Scientists discover why some people get headaches from drinking red wine – and expensive bottles are MORE likely to cause them
A mystery about why red wine is more likely to give you headaches may have been solved by scientists.
Evidence shows that red wine causes more headaches than spirits, white or sparkling wine, or beer.
Headaches can start within half an hour of drinking, after just one or two glasses of wine.
Now researchers have identified the likely cause: an antioxidant called quercetin, which can prevent people from properly processing alcohol.
This antioxidant is more abundant in grapes exposed to more sunlight.
Researchers from the University of California say a so-called ‘red wine headache’ can start within 30 minutes and up to three hours after a small drink.
The good news for people who buy reasonably priced red wine from the supermarket is that it is less likely to give them a headache because more expensive varieties tend to be exposed to more sunlight.
Red wine from British vineyards may also cause fewer headaches because it is likely to receive less sunshine than New World wines from Australia.
However, more research is needed into this, and into the direct influence of quercetin on humans.
So far, scientists have only confirmed that it blocks an enzyme needed to break down alcohol in the body – and that inefficient breakdown can cause headaches.
Andrew Waterhouse, co-author of a study on the phenomenon, and professor emeritus at the University of California, Davis, said: ‘Alcohol is converted first into a compound called acetaldehyde and then into harmless acetate.
‘But we think quercetin prevents acetaldehyde from being converted into acetate, so it stays in the body and causes inflammation and headaches.
‘It means that in the future people might be able to look at the label to see the amount of quercetin in a bottle of red wine, to try to reduce the chance of a headache, or we might put something in the wine to bind to the quercetin . , so it can’t have this effect.’
Red wine has more quercetin because the full grapes remain in the wine, while white wine has the skins and seeds removed.
Grapes produce quercetin to protect themselves from the sun, so those exposed to the sun have up to eight times as much of it as grapes grown in shaded vineyards.
Professor Waterhouse said: ‘We don’t know which red wines contain the most quercetin, and so pose a greater risk of headaches.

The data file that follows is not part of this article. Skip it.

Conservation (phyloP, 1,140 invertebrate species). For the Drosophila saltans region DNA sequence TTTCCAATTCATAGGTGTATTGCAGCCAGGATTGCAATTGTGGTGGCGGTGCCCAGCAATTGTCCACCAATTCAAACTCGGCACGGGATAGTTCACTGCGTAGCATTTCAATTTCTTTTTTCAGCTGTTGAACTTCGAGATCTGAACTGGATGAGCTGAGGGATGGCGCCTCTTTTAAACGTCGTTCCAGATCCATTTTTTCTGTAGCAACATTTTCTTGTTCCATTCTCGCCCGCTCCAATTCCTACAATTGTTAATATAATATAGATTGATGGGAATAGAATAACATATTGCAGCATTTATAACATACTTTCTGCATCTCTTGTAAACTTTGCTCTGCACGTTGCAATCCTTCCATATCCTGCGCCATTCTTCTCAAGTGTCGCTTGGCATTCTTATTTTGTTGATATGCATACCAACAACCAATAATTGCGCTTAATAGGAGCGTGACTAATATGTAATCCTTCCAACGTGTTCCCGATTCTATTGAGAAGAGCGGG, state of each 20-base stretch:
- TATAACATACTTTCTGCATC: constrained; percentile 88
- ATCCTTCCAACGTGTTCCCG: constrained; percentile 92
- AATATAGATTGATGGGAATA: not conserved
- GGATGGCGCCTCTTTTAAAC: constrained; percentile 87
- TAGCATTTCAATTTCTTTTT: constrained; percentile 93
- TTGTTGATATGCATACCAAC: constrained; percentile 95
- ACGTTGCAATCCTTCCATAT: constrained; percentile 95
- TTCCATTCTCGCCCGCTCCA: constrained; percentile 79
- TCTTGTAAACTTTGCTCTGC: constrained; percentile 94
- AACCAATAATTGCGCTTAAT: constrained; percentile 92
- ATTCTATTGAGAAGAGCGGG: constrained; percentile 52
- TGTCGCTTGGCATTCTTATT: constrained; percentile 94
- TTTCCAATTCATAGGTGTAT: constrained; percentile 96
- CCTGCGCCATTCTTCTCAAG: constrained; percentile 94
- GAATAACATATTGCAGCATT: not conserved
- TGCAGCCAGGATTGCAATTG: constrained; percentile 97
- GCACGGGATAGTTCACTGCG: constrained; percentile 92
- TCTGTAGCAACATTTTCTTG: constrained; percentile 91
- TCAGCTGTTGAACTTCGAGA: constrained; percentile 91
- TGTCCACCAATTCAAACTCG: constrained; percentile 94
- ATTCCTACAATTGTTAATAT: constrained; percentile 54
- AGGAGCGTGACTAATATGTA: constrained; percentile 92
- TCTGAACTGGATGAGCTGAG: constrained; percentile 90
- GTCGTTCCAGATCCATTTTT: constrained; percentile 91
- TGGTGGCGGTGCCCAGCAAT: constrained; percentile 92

‘However, expensive wines are often exposed to more sunlight because this makes them taste better and people who buy cheaper wines are less likely to get headaches.
‘Wines that are more than ten years old tend to build up a residue that can contain higher levels of quercetin, which is not usually consumed, so these may also be safer for preventing headaches.’
Red wine headaches have been attributed to everything from alcohol to the tannins that give the wine its distinctive mouthfeel and the sulfites it contains.
However, researchers knew that many people of Asian background, such as people from Japan and Korea, are more likely to get headaches after drinking alcohol and that they have a genetic variation that prevents them from breaking down acetaldehyde properly.
They looked for an ingredient in red wine that could have a similar effect to this genetic variation.
Quercetin, they discovered in the laboratory, similarly blocked the enzyme mitochondrial aldehyde dehydrogenase, preventing the effect of acetaldehyde from being processed normally.
Morris Levin, professor of neurology and director of the Headache Center at the University of California, San Francisco, and another researcher behind the theory, published in the journal Scientific Reports, said: ‘We hypothesize that when sensitive people consume wine even in modest amounts from quercetin, they develop headaches, especially if they have a pre-existing migraine or other primary headache condition.
‘We think we are finally on the right track to explaining this millennia-old mystery.
‘The next step is to scientifically test it on people who develop these headaches, so stay tuned.’